This has nothing directly to do with any of the usual topics. It started out to be a short vignette in a group of short vignettes. Then it grew. It won’t be to everybody’s taste, but it’s something I needed to write. To my mind, it has as much to do with freedom as anything else I write, but not necessarily in an obvious way.
The summer I was five, my family drove to the train station — a very exotic thing in itself! — to pick up an old lady none of us had ever met.
I remember her: a squat matron in sturdy shoes and support hose. I remember her name: Lucinda. But above all I remember the magical book she carried. It was a black binder full of typewritten pages, tracing my mother’s family back to 1720 (and the first ancestor who came to the U.S. from Germany). The book contained other anecdotal bits and pieces tracing us 200 years further back (to, I’m eternally proud to note, a jailbird).
Lucinda was traversing the country, collecting names and dates and family histories. That was a strange and amazing thing to me.
Later that same day, we put her back on the train and never saw her again. Somehow, we ended up with a copy of that book (how, I’m not sure, because making copies wasn’t a trivial thing in those dark ages; I do remember that ours had the fuzziness of a third generation carbon). As a young adult, I ended up with it. But by then I was too blase to care. I lost the book and with it all but my memory of a few names, dates, and anecdotes.
I’ve always identified more with the pure Irish side of the family, my father’s ancestors, who disappear at the potato famine. But through Lucinda, I knew I had real history. Connections with people who had done things, sometimes bold, principled things.
I’m not a genealogy buff. Just occasionally curious — and offput by genealogy sites that say, “Click to see record,” but when you click show you nothing but a pitch for paid membership. (It’s not the fee I mind; it’s the sneakiness.)
Yet somehow, not being close to my immediate family (most of whom are dead, anyhow) makes me long to feel a strong connection to … something. Other people and their histories. Revolutionaries and rebels (the German jailbird was actually a religious dissenter, as were the ones who immigrated to America). Artists and writers. Stubborn cusses. Ordinary people who just lived and died.
The longer I live the more I realize that no matter how much I think of myself as an individual, and a modern one at that, there are threads of these people in me — threads of DNA and even of character and interests — traits, strengths and no doubt weaknesses — that I share with mysterious strangers from 500 years ago.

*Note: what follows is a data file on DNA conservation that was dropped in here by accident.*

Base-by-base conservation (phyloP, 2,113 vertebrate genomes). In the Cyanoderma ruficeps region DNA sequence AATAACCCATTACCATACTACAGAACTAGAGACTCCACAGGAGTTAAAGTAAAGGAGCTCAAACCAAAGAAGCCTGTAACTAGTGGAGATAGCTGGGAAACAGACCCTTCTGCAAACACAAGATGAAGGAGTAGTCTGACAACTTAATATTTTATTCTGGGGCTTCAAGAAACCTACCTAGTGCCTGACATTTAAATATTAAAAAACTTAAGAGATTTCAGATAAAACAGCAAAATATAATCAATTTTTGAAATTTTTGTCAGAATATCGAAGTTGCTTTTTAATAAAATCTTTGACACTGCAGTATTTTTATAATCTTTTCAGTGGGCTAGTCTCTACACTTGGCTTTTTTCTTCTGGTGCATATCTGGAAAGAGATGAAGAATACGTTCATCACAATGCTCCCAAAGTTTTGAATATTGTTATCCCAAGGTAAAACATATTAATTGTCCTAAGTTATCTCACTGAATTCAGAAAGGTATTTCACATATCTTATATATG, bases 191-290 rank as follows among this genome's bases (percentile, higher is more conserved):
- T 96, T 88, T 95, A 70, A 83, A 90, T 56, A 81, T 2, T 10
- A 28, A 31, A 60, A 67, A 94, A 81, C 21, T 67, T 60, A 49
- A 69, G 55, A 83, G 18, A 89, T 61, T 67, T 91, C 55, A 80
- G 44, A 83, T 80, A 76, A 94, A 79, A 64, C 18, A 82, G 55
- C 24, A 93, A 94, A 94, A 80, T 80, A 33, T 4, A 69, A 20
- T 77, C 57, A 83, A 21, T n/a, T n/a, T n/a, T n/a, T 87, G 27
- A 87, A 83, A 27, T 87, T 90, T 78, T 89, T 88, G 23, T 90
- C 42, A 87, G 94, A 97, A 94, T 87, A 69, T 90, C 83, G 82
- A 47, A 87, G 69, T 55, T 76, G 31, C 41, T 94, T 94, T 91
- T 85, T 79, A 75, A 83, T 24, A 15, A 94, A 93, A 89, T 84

Which just seems weird, but endlessly fascinating.
While idling around over the weekend, I found a (legal) backdoor into the real data on one site where I had an otherwise useless free membership and feasted on history. Still nothing on my dad’s family. Or on my maternal grandmother’s (a line I’d really love to see because that — among the Scots-Irish-Welsh-English mongrels in Grandma’s family — is where the artists and writers are). But there was my maternal grandfather’s line, the one Lucinda traced so diligently all those years ago.
There was Lucinda herself; she died only a couple of years after visiting us. And there were all those Pennsylvania Dutch (Deutch) ancestors, going back beyond the Revolution, in which several of them fought.
I followed links and counted generations. I even found some early photos, grave inscriptions, and brief histories of militia memberships and farm ownership. The most fascinating — and appalling — thing was looking at Grandma and Grandpa’s progeny. I always knew I had a hellacious number of aunts and uncles. But that site really brought home the life they lived just a couple of generations ago.
Starting 11 months after they married, my Grandma gave birth to a child on average every 15 months for the next 20 years. Sixteen children. I had always been told 15, but nobody told me about one who died two days after birth. Grandma was pregnant for 144 months of her life, 12 full years of pregnancies.
Not only that, but her oldest daughter died in childbirth when Grandma’s youngest kids were still in grammar school — and she and Grandpa raised the daughter’s children, too.
Man. I’m so glad that times have changed.
Of course, I knew most of the children who lived — my mother, my aunts, and my uncles. They were a remarkably shallow and silly bunch for the most part. But not stupid. Hillbillies, but with a stand-tall kick-ass pride in being anybody’s equal. They could be shy and humble. But boy, if somebody tried to lord it over them, they’d put a stop to that, and damned quick. (I always heard that my uncles who served in WWII made life hell for their commanding officers. I learned much, much later that one of those troublemakers also won the Bronze Star; he was prouder of being a pain in the butt. Or at least more willing to boast about it.)
I couldn’t always say I liked these people (nor they me, I’m sure). But I could say I like being of these People through the generations. And even though those old, stiff-necked German patriarchs and I are universes apart in some ways, I feel their stubborn strength in me in my best moments to the point where those little shared threads of DNA feel like filaments of steel connecting the generations.